Forbearance is a temporary suspension or reduction of your monthly mortgage payment. While forbearance has always been an option to explore, a much more lenient review process is now available under the Coronavirus Aid, Relief, and Economic Security (CARES) Act. The key difference today is that, due to the pandemic, CARES is not requiring proof of financial hardship.
Think about that for a moment…
EVERYONE can now apply to their loan servicer in order to postpone their mortgage payments for up to 12 months (generally just for mortgages which are federally-backed by Fannie Mae, Freddie Mac, FHA, VA or USDA). On the honor system, you just need to say you have a financial hardship – and voilà, payment deferral.
But whether you are honorable or not, or whether you need the deferral or not, you will still have a huge balloon payment immediately due at the end of the negotiated forbearance period. And if you cannot fully repay, you immediately go into default – and the lender can promptly commence foreclosure proceedings. So unless forbearance is a necessity, there is arguably no economic benefit. In fact, consumer loan costs increase – and therefore mortgage rates go up – since the servicers must continue to make the same payment to the investor on your behalf during the deferral period.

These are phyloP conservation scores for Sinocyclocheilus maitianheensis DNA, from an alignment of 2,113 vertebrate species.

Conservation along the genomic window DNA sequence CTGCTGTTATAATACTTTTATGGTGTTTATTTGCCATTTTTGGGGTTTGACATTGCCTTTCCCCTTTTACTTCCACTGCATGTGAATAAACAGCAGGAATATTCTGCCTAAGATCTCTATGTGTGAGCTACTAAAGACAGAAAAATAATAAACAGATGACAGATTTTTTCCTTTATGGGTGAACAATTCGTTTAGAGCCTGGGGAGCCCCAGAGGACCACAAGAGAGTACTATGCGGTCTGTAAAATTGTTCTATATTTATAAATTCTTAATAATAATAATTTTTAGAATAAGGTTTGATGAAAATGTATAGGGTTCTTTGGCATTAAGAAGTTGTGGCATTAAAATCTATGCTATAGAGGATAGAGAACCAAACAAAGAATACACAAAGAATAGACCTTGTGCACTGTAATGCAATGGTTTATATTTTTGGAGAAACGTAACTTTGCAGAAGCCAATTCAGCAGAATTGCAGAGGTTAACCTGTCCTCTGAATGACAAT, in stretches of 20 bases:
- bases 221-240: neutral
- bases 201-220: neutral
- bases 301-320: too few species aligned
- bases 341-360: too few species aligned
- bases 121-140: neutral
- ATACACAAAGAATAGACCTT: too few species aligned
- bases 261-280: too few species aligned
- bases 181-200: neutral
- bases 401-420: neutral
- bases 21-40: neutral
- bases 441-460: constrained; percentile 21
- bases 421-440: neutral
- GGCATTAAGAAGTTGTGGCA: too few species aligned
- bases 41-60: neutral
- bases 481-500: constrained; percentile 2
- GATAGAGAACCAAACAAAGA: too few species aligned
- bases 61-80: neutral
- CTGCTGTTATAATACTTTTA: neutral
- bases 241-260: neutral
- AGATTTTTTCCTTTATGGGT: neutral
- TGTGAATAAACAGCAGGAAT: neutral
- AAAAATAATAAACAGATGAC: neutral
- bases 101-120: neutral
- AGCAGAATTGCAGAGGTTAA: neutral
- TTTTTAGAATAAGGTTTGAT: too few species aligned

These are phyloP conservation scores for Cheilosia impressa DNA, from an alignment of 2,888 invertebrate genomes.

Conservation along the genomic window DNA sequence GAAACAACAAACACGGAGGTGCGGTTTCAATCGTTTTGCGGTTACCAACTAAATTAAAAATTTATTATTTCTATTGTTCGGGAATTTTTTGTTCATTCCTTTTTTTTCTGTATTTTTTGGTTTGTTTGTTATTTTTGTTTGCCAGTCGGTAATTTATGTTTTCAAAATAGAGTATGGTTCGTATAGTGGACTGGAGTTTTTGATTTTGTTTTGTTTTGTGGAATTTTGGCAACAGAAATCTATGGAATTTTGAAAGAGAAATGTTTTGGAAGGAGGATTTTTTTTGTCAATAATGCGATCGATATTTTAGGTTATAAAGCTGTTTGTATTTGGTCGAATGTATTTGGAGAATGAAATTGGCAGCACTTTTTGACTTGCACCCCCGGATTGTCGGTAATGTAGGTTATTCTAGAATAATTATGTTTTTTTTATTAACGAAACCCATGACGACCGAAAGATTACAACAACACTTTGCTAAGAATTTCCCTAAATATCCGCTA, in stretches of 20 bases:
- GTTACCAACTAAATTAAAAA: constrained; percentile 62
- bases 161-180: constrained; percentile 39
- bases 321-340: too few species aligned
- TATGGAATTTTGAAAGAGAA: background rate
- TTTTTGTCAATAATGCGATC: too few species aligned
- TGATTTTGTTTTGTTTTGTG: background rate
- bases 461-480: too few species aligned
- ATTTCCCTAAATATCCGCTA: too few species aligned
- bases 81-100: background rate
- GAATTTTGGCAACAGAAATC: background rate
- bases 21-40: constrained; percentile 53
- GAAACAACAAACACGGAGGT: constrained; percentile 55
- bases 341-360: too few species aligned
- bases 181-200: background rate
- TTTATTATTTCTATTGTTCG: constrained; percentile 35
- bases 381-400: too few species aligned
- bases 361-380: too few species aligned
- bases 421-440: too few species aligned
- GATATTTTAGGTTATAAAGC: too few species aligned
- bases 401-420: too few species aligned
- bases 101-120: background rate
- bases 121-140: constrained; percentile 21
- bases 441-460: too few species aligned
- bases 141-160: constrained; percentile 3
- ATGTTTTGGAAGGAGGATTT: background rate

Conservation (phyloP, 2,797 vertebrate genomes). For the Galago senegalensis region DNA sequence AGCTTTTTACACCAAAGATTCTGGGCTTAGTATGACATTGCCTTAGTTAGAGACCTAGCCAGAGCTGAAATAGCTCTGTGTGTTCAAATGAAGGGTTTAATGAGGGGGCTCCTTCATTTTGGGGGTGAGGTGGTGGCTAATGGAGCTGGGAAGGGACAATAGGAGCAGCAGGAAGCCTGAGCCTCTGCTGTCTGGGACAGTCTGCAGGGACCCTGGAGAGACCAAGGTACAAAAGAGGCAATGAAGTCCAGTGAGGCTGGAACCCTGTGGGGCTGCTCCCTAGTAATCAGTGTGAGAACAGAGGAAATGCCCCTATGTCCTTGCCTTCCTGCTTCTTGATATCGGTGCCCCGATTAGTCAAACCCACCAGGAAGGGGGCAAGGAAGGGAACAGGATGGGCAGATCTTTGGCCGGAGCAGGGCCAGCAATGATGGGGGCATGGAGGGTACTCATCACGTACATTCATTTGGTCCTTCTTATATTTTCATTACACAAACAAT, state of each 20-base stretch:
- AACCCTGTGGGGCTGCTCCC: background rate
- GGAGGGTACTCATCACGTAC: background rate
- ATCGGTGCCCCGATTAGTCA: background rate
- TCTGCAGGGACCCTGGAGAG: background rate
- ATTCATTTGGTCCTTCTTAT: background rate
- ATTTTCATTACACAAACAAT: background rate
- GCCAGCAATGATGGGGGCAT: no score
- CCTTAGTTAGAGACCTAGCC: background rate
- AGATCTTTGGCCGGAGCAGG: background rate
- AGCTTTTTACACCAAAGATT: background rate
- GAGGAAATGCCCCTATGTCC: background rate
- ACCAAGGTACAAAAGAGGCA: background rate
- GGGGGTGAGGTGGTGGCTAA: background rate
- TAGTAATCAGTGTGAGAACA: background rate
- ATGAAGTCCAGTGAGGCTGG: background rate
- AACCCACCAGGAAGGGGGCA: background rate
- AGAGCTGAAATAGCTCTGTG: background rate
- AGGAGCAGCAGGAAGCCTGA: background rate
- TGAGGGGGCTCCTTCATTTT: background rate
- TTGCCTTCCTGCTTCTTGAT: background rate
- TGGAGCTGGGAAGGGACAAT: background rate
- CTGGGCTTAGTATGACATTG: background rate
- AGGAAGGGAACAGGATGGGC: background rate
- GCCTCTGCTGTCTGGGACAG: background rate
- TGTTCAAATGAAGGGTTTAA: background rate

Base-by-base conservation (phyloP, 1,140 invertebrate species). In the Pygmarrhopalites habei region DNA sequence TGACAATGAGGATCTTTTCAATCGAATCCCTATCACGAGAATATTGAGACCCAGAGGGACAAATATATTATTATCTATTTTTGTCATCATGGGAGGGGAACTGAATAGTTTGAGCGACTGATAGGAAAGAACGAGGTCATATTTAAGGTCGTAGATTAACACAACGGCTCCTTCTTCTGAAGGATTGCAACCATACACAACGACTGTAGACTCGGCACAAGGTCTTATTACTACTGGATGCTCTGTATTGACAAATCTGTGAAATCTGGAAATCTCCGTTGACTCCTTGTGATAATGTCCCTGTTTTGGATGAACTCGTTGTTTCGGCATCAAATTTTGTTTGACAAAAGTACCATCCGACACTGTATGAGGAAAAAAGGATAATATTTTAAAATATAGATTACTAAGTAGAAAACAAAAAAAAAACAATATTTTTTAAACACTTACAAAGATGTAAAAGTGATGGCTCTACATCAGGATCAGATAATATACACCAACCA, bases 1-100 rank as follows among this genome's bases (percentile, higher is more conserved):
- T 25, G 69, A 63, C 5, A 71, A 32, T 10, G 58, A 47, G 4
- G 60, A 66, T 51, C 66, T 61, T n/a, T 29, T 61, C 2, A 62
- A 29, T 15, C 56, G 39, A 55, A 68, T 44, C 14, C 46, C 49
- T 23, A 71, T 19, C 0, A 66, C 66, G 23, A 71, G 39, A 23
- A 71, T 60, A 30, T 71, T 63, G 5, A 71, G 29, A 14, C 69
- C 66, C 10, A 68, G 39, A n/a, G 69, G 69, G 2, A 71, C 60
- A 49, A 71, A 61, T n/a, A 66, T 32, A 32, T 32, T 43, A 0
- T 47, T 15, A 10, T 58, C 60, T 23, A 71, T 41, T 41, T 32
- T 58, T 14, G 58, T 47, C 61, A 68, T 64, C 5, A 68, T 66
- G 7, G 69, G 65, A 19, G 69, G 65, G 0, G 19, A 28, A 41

If the Rent and Mortgage Cancellation Act is approved (under review), there may be an option to forgive rents or mortgage payments for up to one year or through the end of the pandemic.
Here’s the Point: "If you are contemplating a forbearance arrangement (which should be a last resort), it is a must to consult with legal and mortgage professionals".